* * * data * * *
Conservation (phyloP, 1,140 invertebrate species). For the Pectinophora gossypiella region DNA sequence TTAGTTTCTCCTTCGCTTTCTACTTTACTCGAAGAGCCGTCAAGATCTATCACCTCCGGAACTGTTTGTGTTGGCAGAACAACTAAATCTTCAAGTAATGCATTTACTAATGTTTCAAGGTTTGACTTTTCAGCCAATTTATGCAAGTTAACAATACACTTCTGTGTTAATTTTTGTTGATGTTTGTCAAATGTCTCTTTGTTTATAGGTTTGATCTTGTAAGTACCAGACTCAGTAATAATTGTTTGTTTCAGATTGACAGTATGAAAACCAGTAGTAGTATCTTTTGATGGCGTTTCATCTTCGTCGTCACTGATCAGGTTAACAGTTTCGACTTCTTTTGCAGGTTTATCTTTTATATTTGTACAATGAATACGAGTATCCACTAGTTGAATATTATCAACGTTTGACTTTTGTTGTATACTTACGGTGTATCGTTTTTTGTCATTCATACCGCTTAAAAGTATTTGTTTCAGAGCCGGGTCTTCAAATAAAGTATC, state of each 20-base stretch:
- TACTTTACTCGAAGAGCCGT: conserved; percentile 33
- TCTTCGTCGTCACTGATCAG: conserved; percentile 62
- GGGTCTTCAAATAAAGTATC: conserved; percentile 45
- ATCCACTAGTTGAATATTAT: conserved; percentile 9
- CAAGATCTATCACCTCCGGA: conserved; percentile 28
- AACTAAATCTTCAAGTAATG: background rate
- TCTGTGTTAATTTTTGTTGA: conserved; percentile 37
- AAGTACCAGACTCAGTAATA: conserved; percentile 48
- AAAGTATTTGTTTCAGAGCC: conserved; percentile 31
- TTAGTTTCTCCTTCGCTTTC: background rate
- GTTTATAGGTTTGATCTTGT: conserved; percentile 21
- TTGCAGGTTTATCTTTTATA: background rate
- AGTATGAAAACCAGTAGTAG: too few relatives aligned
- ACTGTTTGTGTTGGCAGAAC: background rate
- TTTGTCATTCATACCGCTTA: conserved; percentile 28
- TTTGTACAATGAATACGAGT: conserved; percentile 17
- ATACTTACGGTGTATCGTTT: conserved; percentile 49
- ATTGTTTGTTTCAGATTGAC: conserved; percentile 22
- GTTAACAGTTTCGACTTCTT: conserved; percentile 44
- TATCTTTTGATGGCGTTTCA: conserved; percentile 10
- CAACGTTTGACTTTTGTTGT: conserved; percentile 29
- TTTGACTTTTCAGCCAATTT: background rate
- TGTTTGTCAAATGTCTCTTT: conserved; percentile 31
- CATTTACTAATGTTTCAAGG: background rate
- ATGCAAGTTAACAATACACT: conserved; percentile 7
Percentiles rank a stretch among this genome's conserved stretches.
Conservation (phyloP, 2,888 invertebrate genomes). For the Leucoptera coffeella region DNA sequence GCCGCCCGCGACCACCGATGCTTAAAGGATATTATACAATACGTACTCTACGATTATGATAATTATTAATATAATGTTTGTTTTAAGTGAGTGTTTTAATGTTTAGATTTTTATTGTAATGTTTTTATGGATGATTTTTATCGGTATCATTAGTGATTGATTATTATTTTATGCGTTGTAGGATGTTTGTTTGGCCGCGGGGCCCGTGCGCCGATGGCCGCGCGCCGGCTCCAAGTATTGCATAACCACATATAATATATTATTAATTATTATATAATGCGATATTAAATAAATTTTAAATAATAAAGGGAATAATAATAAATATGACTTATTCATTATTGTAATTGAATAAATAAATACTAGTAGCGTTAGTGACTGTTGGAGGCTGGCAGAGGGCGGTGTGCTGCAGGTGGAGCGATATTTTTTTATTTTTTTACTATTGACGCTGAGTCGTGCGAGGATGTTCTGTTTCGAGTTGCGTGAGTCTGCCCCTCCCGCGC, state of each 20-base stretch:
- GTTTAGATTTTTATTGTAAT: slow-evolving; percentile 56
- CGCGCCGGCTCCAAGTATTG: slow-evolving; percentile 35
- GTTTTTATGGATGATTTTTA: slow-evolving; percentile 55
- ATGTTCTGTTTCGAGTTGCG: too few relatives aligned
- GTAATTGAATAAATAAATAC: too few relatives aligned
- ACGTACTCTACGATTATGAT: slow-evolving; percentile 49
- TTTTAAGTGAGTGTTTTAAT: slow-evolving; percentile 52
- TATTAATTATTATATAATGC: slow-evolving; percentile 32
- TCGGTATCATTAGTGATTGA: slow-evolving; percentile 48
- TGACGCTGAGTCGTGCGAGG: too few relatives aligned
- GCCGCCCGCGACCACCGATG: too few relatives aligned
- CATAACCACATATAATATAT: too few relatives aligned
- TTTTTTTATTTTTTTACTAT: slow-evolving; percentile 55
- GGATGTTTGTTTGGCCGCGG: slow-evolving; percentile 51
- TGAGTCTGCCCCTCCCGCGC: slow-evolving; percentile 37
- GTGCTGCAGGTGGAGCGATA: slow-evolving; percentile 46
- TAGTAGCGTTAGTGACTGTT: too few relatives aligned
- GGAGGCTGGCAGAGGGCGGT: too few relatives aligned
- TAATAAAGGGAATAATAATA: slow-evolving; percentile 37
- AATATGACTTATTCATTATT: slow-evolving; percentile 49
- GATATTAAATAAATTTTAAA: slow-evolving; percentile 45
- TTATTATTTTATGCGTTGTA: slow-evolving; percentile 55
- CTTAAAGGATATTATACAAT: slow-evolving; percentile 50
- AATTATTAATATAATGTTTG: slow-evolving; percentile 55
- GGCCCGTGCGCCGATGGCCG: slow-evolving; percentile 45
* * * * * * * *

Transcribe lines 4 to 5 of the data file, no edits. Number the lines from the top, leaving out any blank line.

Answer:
- GGGTCTTCAAATAAAGTATC: conserved; percentile 45
- ATCCACTAGTTGAATATTAT: conserved; percentile 9